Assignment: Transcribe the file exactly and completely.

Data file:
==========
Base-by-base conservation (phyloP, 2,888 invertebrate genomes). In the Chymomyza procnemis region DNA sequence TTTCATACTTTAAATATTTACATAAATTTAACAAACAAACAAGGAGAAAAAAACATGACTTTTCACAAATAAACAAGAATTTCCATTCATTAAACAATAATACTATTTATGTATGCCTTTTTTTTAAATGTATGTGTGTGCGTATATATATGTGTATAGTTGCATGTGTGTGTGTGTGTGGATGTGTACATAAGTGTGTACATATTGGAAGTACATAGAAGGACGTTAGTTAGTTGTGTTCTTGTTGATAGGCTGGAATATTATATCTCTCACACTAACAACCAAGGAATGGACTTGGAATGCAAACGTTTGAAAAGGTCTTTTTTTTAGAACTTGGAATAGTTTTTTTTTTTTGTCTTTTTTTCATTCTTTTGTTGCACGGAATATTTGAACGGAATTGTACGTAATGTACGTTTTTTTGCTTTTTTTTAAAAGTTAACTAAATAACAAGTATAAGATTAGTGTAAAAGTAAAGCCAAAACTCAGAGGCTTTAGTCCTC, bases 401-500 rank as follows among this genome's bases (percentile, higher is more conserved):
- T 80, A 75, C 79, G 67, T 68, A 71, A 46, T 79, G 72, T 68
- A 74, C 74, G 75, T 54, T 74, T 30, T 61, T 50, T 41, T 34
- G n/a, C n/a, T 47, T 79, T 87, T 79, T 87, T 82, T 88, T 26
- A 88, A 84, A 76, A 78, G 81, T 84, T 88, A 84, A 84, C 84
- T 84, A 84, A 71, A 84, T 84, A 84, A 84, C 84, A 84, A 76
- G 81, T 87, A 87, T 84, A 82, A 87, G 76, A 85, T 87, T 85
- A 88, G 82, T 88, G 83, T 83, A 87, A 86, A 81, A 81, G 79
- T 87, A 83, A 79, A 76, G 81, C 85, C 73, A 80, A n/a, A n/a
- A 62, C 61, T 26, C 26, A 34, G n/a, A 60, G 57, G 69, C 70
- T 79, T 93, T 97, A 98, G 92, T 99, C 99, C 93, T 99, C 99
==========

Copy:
Base-by-base conservation (phyloP, 2,888 invertebrate genomes). In the Chymomyza procnemis region DNA sequence TTTCATACTTTAAATATTTACATAAATTTAACAAACAAACAAGGAGAAAAAAACATGACTTTTCACAAATAAACAAGAATTTCCATTCATTAAACAATAATACTATTTATGTATGCCTTTTTTTTAAATGTATGTGTGTGCGTATATATATGTGTATAGTTGCATGTGTGTGTGTGTGTGGATGTGTACATAAGTGTGTACATATTGGAAGTACATAGAAGGACGTTAGTTAGTTGTGTTCTTGTTGATAGGCTGGAATATTATATCTCTCACACTAACAACCAAGGAATGGACTTGGAATGCAAACGTTTGAAAAGGTCTTTTTTTTAGAACTTGGAATAGTTTTTTTTTTTTGTCTTTTTTTCATTCTTTTGTTGCACGGAATATTTGAACGGAATTGTACGTAATGTACGTTTTTTTGCTTTTTTTTAAAAGTTAACTAAATAACAAGTATAAGATTAGTGTAAAAGTAAAGCCAAAACTCAGAGGCTTTAGTCCTC, bases 401-500 rank as follows among this genome's bases (percentile, higher is more conserved):
- T 80, A 75, C 79, G 67, T 68, A 71, A 46, T 79, G 72, T 68
- A 74, C 74, G 75, T 54, T 74, T 30, T 61, T 50, T 41, T 34
- G n/a, C n/a, T 47, T 79, T 87, T 79, T 87, T 82, T 88, T 26
- A 88, A 84, A 76, A 78, G 81, T 84, T 88, A 84, A 84, C 84
- T 84, A 84, A 71, A 84, T 84, A 84, A 84, C 84, A 84, A 76
- G 81, T 87, A 87, T 84, A 82, A 87, G 76, A 85, T 87, T 85
- A 88, G 82, T 88, G 83, T 83, A 87, A 86, A 81, A 81, G 79
- T 87, A 83, A 79, A 76, G 81, C 85, C 73, A 80, A n/a, A n/a
- A 62, C 61, T 26, C 26, A 34, G n/a, A 60, G 57, G 69, C 70
- T 79, T 93, T 97, A 98, G 92, T 99, C 99, C 93, T 99, C 99